Prayer Ties – a Prayer Practice for This Uncertain Time
On Easter Saturday, Father Richard Rohr, director of the Centre for Action and Contemplation in Albuquerque New Mexico, wrote about the indigenous tradition of “prayer ties”
(https://cac.org/reality-initiating-us-part-two-weekly-summary-2020-04-11/). The following is adapted/excerpted from that source.
We invite you to join in this practice – a visible sign to our community of all the prayers for this pandemic, for all those who are suffering as a result of COVID-19, those who have already lost their lives, and those who are healthcare workers attending to the sick. We can also experience doing this as a personal blessing since, just as so many of the mystics have taught us, doing what we are doing with presence and intention is itself prayer.
People in almost every faith tradition across the world have ways of hanging simple objects as expressions of prayer, sending forth love, courage and healing into the world.
In Ireland, Scotland and Wales people tie strips of colored cloth called “clooties,” to ask for blessings. Buddhist prayer flags hold prayers blown by the wind to promote peace, compassion and wisdom.
These days, many churches are tying ribbons, banners or cloth around trees to enrich worship during isolation. In our Diocese, we are aware of St Helen’s Orleans adopting this practice.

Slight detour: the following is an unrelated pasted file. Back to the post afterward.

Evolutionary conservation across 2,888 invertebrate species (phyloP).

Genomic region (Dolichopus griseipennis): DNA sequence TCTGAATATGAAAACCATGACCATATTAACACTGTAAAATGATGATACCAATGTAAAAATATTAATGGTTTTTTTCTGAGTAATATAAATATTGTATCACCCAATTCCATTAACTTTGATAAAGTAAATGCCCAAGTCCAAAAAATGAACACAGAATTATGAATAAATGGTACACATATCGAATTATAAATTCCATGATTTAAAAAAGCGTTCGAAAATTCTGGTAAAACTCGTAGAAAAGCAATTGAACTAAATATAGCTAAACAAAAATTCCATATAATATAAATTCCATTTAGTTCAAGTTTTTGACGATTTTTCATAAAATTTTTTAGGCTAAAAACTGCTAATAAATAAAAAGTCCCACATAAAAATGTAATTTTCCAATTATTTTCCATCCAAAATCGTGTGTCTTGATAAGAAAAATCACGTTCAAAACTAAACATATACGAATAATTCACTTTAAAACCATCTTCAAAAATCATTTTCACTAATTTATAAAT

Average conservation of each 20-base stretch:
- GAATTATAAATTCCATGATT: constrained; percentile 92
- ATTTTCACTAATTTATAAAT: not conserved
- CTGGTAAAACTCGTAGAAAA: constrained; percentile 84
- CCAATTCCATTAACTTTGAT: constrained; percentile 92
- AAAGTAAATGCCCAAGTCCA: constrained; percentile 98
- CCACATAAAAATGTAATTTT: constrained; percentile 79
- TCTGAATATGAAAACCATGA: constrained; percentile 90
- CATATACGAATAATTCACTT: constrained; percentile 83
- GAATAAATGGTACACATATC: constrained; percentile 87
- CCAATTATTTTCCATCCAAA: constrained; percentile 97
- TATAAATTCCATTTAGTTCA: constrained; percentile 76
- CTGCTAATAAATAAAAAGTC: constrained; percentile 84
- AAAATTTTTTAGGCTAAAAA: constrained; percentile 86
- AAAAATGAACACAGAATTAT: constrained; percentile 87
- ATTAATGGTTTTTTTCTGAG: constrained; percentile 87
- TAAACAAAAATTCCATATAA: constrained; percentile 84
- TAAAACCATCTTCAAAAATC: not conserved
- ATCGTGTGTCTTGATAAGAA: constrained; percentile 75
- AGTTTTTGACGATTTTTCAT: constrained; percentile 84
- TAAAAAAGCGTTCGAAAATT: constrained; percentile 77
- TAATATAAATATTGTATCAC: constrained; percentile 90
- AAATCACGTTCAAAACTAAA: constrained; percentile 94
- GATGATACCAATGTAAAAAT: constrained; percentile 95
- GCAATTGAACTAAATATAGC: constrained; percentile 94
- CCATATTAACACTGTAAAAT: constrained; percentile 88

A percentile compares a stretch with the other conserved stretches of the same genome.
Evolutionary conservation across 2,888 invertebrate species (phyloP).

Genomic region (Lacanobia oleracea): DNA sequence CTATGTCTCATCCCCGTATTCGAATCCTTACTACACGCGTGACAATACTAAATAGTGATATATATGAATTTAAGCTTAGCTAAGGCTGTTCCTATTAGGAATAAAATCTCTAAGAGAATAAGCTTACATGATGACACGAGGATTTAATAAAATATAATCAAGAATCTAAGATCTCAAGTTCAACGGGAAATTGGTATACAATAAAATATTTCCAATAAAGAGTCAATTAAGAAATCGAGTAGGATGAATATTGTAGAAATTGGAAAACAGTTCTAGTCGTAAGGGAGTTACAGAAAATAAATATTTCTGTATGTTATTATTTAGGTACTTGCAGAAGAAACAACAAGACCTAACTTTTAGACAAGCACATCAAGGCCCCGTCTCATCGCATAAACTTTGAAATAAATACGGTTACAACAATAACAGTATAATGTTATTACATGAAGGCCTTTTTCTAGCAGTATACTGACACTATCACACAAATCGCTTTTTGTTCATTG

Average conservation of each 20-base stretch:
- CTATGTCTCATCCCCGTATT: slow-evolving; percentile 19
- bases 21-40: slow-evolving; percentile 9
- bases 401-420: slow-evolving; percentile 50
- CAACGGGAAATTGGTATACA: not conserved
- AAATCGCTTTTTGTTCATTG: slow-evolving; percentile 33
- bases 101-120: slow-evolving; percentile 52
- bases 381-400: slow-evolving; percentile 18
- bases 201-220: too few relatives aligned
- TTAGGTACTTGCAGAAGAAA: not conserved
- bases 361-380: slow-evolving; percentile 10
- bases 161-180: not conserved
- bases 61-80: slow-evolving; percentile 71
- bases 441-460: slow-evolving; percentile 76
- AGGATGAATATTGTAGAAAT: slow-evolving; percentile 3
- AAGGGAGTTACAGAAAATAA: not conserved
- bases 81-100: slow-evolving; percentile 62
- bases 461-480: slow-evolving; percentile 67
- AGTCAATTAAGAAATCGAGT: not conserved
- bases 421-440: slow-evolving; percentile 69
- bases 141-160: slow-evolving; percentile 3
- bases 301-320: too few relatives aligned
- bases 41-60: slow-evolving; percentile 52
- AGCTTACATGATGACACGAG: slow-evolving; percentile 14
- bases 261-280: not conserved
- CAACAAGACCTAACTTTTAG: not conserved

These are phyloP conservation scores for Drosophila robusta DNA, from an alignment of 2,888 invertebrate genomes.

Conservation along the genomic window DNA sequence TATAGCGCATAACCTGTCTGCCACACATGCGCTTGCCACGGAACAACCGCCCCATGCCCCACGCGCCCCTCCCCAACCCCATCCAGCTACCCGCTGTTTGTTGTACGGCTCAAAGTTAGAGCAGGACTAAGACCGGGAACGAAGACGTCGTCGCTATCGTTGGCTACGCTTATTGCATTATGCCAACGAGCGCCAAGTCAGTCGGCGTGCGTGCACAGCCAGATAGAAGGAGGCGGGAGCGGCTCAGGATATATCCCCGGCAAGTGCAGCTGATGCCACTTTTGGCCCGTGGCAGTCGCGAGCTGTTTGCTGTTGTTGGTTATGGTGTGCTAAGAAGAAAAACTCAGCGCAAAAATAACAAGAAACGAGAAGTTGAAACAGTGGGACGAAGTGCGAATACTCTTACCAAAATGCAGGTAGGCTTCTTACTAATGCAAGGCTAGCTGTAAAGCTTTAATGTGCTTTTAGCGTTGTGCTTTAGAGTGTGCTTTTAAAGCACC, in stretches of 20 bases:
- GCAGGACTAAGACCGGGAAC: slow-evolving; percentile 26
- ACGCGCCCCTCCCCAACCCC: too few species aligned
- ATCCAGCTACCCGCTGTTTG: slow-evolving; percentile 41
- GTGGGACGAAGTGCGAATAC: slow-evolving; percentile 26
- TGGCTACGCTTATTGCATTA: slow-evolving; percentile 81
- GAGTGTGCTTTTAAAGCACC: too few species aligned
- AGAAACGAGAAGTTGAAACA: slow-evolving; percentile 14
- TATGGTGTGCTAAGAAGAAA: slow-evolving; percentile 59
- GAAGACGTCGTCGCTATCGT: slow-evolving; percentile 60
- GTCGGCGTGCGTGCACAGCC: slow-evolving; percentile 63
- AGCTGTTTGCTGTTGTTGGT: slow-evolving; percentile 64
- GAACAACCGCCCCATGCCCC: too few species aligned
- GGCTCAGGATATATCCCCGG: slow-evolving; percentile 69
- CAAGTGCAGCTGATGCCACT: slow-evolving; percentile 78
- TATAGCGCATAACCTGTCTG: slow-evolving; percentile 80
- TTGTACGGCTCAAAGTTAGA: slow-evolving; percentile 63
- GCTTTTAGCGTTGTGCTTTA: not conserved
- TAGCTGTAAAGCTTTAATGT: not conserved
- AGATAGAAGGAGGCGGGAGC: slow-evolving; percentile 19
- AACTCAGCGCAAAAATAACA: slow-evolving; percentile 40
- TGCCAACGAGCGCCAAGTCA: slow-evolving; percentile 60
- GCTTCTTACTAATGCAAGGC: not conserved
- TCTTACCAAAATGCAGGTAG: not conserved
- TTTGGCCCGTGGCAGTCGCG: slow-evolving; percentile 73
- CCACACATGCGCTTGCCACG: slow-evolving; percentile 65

The Lakota and Cherokee people use prayer ties as offerings of prayers, intentions and gratitude, tying them to trees or leaving them in sacred places. All who come in contact with the prayer ties are blessed by the intentions and prayers.
HOW TO PARTICIPATE
Prayer ties can be attached to a favorite tree, bush, plant or other natural element. Although many indigenous traditions use tobacco and cloth representing the four directions, for your prayerful intentions you can use any fabric at hand and add offerings of seeds, special stones, written prayerful words, etc.
The Center for Action and Contemplation has sought and received permission to share this particular version with you from the First Nations website Dances for All People (https://danceforallpeople.com/prayer-ties/). We thank them and Sister Joan Brown for introducing us to this beautiful practice.
To make prayer ties:
- Gather your thoughts in a contemplative, devotional manner.
- Cut cotton cloth into small squares about 4 x 4 inches.
- Write your prayer intentions of gratitude, healing, wisdom, for those suffering, etc. on a slip of paper.
- Place the folded paper in the center of your square of fabric and add any other symbols of your intentions.
- Use string, yarn or strips of cloth to tie the cloth into a bundle.
- With prayer, song and gratitude attach the prayer bundle(s) to a tree or sacred place outdoors.
- Visit this place with prayer and gratitude often.
Here are examples of prayer ties or bundles made by our parishioners. They have been tied to trees in their gardens (you can also tie bundles to the tree in front of our church